Anglo’s art collection is going, going, gone
€300,000 sale makes small dent in €25bn Anglo debt
Members of the public view the art collection of the Irish Bank Resolution Corporation, formerly Anglo Irish Bank, at Adams’s showrooms today. Photograph: Dave Meehan
Some €300,000 was raised by last night’s fire sale of the art that used to adorn the walls of Anglo Irish Bank premises.
Although the auction generated more than twice the anticipated amount, another such event would need to be held every day for the next 228 years in order to clear Anglo’s €25 billion debt to the nation.
The sale, carried out at the request of the more recently named Irish Bank Resolution Corporation’s liquidators KPMG, was never likely to raise too much money, with one art expert telling The Irish Times yesterday that while there were some “quite good” contemporary pieces, there was “some awful rubbish in there too”.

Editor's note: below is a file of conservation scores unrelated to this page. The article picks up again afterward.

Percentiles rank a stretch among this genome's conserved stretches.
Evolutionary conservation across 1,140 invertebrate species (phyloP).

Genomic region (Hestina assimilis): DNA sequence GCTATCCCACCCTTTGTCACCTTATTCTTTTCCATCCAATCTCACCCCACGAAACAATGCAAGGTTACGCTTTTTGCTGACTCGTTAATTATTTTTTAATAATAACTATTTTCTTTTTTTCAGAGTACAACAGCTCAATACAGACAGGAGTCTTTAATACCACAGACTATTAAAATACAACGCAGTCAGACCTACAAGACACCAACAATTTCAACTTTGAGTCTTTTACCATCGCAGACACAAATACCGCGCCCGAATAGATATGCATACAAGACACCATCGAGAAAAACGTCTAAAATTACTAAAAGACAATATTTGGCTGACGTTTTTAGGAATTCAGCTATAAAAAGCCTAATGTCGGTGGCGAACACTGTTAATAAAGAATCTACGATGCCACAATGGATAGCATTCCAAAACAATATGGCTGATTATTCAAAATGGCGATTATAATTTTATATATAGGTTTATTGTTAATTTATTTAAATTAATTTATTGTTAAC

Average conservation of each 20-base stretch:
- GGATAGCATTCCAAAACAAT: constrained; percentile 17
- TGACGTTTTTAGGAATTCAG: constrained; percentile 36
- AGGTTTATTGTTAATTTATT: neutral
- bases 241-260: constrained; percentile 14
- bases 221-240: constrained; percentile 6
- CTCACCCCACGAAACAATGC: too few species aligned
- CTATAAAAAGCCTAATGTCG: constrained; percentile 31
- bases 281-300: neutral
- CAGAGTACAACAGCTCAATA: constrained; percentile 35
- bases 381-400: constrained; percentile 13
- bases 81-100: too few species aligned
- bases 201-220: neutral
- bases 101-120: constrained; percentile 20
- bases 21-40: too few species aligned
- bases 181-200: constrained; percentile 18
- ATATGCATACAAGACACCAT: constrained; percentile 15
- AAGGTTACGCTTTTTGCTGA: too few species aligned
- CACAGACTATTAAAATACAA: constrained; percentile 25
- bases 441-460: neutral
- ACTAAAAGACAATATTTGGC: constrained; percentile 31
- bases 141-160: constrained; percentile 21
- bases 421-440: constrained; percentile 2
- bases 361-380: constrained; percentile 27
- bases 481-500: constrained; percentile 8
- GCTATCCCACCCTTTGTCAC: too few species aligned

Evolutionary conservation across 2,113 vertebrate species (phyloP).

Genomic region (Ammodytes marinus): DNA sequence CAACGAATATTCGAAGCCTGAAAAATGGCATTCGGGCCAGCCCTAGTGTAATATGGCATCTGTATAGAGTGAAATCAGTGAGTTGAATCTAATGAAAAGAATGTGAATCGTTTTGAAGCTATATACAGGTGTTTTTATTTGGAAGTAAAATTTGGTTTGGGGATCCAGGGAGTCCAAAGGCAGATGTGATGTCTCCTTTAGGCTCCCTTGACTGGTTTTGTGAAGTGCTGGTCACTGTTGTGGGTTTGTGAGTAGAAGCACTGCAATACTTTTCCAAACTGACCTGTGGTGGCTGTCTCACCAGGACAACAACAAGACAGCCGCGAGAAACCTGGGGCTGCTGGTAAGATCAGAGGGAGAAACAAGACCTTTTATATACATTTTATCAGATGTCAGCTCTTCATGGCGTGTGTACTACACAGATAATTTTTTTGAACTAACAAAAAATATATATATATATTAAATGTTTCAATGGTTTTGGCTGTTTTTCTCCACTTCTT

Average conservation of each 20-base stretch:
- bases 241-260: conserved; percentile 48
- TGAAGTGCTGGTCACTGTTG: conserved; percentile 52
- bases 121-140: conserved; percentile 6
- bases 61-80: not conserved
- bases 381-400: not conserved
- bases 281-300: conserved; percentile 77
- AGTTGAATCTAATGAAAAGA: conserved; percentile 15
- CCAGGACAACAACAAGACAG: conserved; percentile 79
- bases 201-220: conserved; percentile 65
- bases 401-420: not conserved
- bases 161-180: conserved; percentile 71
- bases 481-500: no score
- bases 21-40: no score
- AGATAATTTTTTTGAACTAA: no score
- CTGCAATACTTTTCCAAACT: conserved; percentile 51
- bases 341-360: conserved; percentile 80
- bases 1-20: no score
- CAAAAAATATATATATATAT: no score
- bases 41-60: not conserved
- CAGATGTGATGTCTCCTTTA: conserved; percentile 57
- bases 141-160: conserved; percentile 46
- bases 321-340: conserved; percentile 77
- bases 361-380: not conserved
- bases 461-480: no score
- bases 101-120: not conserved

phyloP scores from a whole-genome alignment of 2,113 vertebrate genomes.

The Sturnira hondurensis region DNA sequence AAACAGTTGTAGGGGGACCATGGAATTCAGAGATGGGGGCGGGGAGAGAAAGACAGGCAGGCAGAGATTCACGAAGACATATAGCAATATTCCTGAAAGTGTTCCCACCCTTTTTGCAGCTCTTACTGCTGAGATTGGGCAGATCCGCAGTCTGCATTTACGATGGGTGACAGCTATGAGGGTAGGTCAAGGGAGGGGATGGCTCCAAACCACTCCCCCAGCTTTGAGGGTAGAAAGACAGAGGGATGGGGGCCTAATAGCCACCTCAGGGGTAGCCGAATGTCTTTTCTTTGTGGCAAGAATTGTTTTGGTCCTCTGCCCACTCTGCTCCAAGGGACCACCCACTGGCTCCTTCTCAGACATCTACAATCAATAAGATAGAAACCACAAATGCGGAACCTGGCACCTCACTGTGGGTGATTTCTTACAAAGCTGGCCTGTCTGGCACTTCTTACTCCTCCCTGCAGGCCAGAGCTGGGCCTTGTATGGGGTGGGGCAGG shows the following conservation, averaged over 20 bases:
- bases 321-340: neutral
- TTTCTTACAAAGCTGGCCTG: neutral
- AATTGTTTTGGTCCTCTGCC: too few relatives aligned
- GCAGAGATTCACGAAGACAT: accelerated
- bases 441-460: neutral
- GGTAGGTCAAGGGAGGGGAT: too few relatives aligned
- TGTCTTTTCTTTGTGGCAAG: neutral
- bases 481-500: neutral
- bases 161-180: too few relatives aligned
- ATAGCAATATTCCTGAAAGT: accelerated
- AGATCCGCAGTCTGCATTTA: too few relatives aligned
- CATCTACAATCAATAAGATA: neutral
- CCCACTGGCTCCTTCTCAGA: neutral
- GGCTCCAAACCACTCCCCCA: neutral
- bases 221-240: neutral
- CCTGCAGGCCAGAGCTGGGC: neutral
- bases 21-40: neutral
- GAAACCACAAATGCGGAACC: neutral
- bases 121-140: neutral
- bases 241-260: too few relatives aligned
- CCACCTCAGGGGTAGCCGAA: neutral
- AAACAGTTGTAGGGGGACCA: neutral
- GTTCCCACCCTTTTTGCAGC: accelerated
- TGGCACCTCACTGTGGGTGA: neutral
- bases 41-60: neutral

Much of the art came from the bank’s regional offices and would have been bought by bank officials more interested in being seen to support local artists than investing in quality works of art.
About 100 people had packed into the room on the first floor of the Adam’s auction house on St Stephen’s Green by the time auctioneer James O’Halloran started proceedings just after 6pm. From the off, sales were brisk, with most of the 134 lots being dispensed with in under a minute and for less than €1,000.
There were, however, a few gems to be found. Among the highlights were watercolours by Pauline Bewick depicting Irish wildlife, while work from Louis le Brocquy, Martin Gale, Felim Egan and Stephen McKenna also attracted much interest.
A further 18 pieces, worth an estimated €160,000, as well as the infamous Anglo sign which hung over its Dublin headquarters, have already been donated to the Irish Museum of Modern Art.